A pilot study has shown large variations between European countries in patient survival after surgery for oesophageal and gastric cancers.
Results reported at the 2013 European Cancer Congress (ECC2013) stated that the reasons for these differences are not clear and cannot be explained simply in terms of the volume of patients treated at each hospital.
Numerous previous studies have shown that hospitals that see and treat the highest numbers of patients for a variety of diseases and conditions ranging from cancer to cardiology tend to have greater expertise, resulting in better outcomes for the patients they treat.
However, this latest study shows that this is not necessarily the full story, and, as a result, Dr Johan Dikken (MD, PhD), a surgical resident at the Leiden University Medical Center and the Medical Center Haaglanden (The Netherlands), will tell the congress that European cancer surgeons have launched a new initiative – the European Upper GI Cancer Audit (EURECCA Upper GI) – to find out the reasons for the differences between countries.
The pilot study, which ran between 2004 and 2009, examined outcomes after 10,854 surgical operations for oesophageal cancer and 9,010 operations for gastric cancer in The Netherlands, Sweden, Denmark and England.
It looked at how survival 30 days after surgery was related to the volume of operations carried out at each hospital in the four countries.
“The study confirmed that hospitals that treated the highest numbers of patients tended to have better outcomes after surgery for oesophageal and gastric cancer,” Dr Dikken will say. “However, differences in outcomes between several European countries could not be explained by existing differences in hospital volumes. To understand these differences, we have set up the European Upper GI Cancer Audit and we are developing uniform data registration. It will require a lot of effort to harmonise and synchronise data between countries before proper analyses can be performed.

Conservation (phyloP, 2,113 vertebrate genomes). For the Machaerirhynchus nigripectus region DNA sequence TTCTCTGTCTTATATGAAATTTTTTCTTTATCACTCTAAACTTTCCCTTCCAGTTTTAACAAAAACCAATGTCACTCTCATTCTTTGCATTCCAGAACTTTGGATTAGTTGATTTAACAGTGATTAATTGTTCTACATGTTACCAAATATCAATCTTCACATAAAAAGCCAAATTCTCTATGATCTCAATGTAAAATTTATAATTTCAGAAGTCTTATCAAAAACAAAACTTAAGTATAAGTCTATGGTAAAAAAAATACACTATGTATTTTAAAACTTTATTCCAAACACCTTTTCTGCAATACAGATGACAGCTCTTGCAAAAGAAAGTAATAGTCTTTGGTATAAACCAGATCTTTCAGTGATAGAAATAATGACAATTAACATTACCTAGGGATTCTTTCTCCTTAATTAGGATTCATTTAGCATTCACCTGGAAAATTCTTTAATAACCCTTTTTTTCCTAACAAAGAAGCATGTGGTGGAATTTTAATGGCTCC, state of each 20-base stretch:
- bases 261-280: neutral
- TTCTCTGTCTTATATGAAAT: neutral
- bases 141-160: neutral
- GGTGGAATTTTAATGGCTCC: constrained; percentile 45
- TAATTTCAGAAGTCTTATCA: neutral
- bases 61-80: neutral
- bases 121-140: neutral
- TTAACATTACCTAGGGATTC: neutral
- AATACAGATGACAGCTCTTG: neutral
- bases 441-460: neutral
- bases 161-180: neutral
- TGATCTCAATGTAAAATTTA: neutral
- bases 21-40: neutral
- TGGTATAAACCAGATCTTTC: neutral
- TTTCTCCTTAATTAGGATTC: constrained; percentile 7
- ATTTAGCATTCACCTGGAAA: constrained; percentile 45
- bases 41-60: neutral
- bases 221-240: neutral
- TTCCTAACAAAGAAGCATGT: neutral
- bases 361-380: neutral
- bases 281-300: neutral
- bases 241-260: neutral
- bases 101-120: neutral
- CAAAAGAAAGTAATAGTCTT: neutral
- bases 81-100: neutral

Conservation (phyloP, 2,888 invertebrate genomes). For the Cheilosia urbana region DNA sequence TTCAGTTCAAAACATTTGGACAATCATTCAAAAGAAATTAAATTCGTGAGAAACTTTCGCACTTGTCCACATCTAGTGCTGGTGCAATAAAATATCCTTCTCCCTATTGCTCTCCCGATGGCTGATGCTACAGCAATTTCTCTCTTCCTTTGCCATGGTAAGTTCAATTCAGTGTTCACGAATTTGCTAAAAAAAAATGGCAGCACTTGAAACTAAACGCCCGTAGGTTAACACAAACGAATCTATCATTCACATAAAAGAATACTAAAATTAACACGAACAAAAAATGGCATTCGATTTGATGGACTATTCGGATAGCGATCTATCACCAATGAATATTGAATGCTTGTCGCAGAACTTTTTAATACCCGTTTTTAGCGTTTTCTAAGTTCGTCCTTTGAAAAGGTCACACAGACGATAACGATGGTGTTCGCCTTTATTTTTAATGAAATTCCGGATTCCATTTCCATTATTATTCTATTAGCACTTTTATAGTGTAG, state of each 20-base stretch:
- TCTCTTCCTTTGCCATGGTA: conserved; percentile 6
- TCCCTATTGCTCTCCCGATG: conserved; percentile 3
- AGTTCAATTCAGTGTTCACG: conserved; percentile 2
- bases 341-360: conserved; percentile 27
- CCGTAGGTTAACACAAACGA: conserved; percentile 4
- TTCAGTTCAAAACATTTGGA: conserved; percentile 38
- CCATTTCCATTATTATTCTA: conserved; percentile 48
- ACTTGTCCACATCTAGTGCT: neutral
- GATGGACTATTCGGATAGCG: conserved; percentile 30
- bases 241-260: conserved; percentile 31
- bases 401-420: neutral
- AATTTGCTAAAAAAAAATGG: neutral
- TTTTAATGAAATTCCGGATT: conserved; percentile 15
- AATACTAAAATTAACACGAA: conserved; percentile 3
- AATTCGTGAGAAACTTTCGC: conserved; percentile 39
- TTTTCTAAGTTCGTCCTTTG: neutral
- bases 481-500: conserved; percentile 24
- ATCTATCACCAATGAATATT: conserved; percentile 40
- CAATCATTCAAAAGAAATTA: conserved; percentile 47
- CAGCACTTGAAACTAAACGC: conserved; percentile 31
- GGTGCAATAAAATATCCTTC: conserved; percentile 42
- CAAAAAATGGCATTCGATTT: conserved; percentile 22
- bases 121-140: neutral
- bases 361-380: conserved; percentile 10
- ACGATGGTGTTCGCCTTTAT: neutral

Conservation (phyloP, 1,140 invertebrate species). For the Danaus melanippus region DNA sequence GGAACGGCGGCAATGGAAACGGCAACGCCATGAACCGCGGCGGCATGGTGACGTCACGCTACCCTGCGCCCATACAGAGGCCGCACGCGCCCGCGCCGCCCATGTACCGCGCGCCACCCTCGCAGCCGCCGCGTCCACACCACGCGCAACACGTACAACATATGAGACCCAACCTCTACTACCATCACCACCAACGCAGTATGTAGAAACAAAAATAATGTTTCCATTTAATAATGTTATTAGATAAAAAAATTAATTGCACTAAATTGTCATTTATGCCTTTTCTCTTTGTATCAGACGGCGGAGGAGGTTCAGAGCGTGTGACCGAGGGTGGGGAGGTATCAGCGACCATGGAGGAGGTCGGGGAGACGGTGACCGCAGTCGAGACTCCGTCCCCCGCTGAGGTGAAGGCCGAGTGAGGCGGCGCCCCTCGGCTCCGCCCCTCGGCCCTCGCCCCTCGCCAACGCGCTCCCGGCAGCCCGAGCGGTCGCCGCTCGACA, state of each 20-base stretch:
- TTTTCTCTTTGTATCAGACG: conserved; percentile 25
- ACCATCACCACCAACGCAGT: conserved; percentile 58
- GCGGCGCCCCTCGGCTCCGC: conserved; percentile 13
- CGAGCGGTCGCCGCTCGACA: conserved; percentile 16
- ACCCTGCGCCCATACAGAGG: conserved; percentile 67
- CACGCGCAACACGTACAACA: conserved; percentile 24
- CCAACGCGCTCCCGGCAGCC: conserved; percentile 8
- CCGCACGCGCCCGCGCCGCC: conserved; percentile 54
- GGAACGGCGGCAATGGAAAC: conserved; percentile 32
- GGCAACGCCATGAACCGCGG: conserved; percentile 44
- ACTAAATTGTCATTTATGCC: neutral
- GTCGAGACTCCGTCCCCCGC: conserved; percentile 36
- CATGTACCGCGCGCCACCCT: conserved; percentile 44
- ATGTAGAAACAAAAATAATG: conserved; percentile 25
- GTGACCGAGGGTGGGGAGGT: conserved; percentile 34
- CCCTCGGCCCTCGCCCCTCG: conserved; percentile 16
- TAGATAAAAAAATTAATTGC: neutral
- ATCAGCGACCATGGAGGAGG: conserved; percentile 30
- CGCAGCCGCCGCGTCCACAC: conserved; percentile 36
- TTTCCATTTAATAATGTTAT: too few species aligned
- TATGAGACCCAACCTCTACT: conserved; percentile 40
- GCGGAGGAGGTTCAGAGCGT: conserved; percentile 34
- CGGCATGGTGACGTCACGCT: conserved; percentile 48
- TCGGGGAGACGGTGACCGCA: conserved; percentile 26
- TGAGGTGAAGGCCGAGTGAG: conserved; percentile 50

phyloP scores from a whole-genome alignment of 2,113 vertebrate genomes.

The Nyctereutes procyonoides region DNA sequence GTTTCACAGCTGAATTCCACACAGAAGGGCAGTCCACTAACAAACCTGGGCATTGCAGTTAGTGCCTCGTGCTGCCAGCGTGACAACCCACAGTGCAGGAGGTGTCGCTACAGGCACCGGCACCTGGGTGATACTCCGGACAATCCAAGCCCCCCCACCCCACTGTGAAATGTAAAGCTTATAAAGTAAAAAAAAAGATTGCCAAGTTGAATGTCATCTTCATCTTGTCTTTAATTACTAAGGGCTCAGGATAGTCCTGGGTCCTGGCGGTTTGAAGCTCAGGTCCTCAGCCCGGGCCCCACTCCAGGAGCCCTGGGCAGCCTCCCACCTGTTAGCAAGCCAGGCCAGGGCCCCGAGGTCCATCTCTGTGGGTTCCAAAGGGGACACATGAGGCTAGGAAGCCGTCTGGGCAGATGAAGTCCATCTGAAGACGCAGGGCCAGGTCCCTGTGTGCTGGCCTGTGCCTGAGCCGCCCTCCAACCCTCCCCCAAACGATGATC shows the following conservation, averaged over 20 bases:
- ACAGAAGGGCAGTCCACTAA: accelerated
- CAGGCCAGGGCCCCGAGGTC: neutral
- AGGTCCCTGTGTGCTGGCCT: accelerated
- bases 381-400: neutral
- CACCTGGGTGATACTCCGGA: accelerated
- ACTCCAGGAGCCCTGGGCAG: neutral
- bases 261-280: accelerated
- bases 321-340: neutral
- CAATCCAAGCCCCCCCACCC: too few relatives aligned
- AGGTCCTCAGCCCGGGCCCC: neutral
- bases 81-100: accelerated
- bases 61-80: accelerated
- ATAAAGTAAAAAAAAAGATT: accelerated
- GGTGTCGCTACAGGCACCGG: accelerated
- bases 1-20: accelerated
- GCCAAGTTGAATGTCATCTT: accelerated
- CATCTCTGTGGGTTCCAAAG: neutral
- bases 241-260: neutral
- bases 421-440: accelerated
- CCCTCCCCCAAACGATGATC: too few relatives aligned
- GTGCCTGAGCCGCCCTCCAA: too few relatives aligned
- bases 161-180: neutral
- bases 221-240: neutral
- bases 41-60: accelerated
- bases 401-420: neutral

“We have developed a dataset of approximately 40 items, which is the minimum required information from all countries, and we are also including more European countries in the initiative. The next step will be to collect and publish general information on each registry and on how care for oesophageal and gastric cancer is organised within each country.”
The pilot study found that in all countries the rate of deaths 30 days after surgery were lower after oesophagectomy (4.6%) than after gastrectomy (6.7%), but variation between countries was considerable.
For instance, Sweden had the lowest death rate after oesophagectomy (1.9%) and England the highest (5.8%). After gastrectomy, the rate of deaths after 30 days was significantly higher in The Netherlands (6.9%) than in Sweden (3.5%) and Denmark (4.3%).
When the researchers looked at the volume of surgical operations carried out by hospitals in each country, they found that hospitals with the highest volumes (over 30 procedures a year) tended to have lower rates of deaths after 30 days, but, again, there was considerable variation between countries. In Denmark 65.6% of oesophagectomies were performed in hospitals carrying out over 30 procedures a year, while in Sweden a similar proportion (63.6%) were performed in hospitals carrying out less than 11 procedures a year. Yet Sweden had the lowest death rates after oesophagectomy.